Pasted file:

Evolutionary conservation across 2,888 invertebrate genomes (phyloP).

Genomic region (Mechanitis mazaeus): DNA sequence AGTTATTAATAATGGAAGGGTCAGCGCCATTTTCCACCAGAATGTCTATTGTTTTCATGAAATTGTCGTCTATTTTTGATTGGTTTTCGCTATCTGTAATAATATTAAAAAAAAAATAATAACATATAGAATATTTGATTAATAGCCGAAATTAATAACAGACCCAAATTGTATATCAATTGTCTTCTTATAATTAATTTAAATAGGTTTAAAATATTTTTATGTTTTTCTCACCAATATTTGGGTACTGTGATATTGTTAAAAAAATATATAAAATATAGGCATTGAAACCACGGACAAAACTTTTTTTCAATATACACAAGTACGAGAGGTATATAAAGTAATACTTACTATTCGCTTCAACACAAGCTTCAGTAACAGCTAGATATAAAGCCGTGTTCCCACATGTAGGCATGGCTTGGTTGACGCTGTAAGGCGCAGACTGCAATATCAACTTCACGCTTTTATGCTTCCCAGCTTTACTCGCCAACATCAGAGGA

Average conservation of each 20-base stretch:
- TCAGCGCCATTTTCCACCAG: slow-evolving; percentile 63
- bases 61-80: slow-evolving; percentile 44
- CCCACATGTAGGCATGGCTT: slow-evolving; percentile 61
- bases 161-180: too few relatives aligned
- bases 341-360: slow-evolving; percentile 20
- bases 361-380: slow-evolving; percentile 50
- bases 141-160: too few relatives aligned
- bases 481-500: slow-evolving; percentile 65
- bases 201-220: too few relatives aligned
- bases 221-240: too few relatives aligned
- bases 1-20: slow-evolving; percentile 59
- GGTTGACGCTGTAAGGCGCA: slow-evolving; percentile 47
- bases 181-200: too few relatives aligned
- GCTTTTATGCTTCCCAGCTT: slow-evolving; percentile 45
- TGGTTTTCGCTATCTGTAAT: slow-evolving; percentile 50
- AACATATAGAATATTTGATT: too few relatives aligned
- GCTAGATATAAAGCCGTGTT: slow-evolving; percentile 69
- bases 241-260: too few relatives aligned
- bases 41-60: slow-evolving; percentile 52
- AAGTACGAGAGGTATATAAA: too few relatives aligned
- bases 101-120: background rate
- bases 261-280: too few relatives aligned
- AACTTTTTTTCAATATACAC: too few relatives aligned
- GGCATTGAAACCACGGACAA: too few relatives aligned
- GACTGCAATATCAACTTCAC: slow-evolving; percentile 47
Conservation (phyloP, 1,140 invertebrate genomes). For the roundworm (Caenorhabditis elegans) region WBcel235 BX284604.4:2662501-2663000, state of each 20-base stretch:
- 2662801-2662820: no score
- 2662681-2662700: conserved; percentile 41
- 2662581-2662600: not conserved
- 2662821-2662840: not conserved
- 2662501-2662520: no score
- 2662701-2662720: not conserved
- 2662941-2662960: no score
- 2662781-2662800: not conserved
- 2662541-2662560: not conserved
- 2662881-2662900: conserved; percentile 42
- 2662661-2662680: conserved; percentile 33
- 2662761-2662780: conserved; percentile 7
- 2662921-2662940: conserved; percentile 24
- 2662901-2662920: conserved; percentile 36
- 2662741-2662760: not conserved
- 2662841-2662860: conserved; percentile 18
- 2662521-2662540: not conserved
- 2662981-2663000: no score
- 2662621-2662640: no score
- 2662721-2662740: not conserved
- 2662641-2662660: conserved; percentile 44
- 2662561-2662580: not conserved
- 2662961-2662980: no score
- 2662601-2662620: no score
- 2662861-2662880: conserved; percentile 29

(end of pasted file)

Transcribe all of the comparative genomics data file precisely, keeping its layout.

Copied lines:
Evolutionary conservation across 2,888 invertebrate genomes (phyloP).

Genomic region (Mechanitis mazaeus): DNA sequence AGTTATTAATAATGGAAGGGTCAGCGCCATTTTCCACCAGAATGTCTATTGTTTTCATGAAATTGTCGTCTATTTTTGATTGGTTTTCGCTATCTGTAATAATATTAAAAAAAAAATAATAACATATAGAATATTTGATTAATAGCCGAAATTAATAACAGACCCAAATTGTATATCAATTGTCTTCTTATAATTAATTTAAATAGGTTTAAAATATTTTTATGTTTTTCTCACCAATATTTGGGTACTGTGATATTGTTAAAAAAATATATAAAATATAGGCATTGAAACCACGGACAAAACTTTTTTTCAATATACACAAGTACGAGAGGTATATAAAGTAATACTTACTATTCGCTTCAACACAAGCTTCAGTAACAGCTAGATATAAAGCCGTGTTCCCACATGTAGGCATGGCTTGGTTGACGCTGTAAGGCGCAGACTGCAATATCAACTTCACGCTTTTATGCTTCCCAGCTTTACTCGCCAACATCAGAGGA

Average conservation of each 20-base stretch:
- TCAGCGCCATTTTCCACCAG: slow-evolving; percentile 63
- bases 61-80: slow-evolving; percentile 44
- CCCACATGTAGGCATGGCTT: slow-evolving; percentile 61
- bases 161-180: too few relatives aligned
- bases 341-360: slow-evolving; percentile 20
- bases 361-380: slow-evolving; percentile 50
- bases 141-160: too few relatives aligned
- bases 481-500: slow-evolving; percentile 65
- bases 201-220: too few relatives aligned
- bases 221-240: too few relatives aligned
- bases 1-20: slow-evolving; percentile 59
- GGTTGACGCTGTAAGGCGCA: slow-evolving; percentile 47
- bases 181-200: too few relatives aligned
- GCTTTTATGCTTCCCAGCTT: slow-evolving; percentile 45
- TGGTTTTCGCTATCTGTAAT: slow-evolving; percentile 50
- AACATATAGAATATTTGATT: too few relatives aligned
- GCTAGATATAAAGCCGTGTT: slow-evolving; percentile 69
- bases 241-260: too few relatives aligned
- bases 41-60: slow-evolving; percentile 52
- AAGTACGAGAGGTATATAAA: too few relatives aligned
- bases 101-120: background rate
- bases 261-280: too few relatives aligned
- AACTTTTTTTCAATATACAC: too few relatives aligned
- GGCATTGAAACCACGGACAA: too few relatives aligned
- GACTGCAATATCAACTTCAC: slow-evolving; percentile 47
Conservation (phyloP, 1,140 invertebrate genomes). For the roundworm (Caenorhabditis elegans) region WBcel235 BX284604.4:2662501-2663000, state of each 20-base stretch:
- 2662801-2662820: no score
- 2662681-2662700: conserved; percentile 41
- 2662581-2662600: not conserved
- 2662821-2662840: not conserved
- 2662501-2662520: no score
- 2662701-2662720: not conserved
- 2662941-2662960: no score
- 2662781-2662800: not conserved
- 2662541-2662560: not conserved
- 2662881-2662900: conserved; percentile 42
- 2662661-2662680: conserved; percentile 33
- 2662761-2662780: conserved; percentile 7
- 2662921-2662940: conserved; percentile 24
- 2662901-2662920: conserved; percentile 36
- 2662741-2662760: not conserved
- 2662841-2662860: conserved; percentile 18
- 2662521-2662540: not conserved
- 2662981-2663000: no score
- 2662621-2662640: no score
- 2662721-2662740: not conserved
- 2662641-2662660: conserved; percentile 44
- 2662561-2662580: not conserved
- 2662961-2662980: no score
- 2662601-2662620: no score
- 2662861-2662880: conserved; percentile 29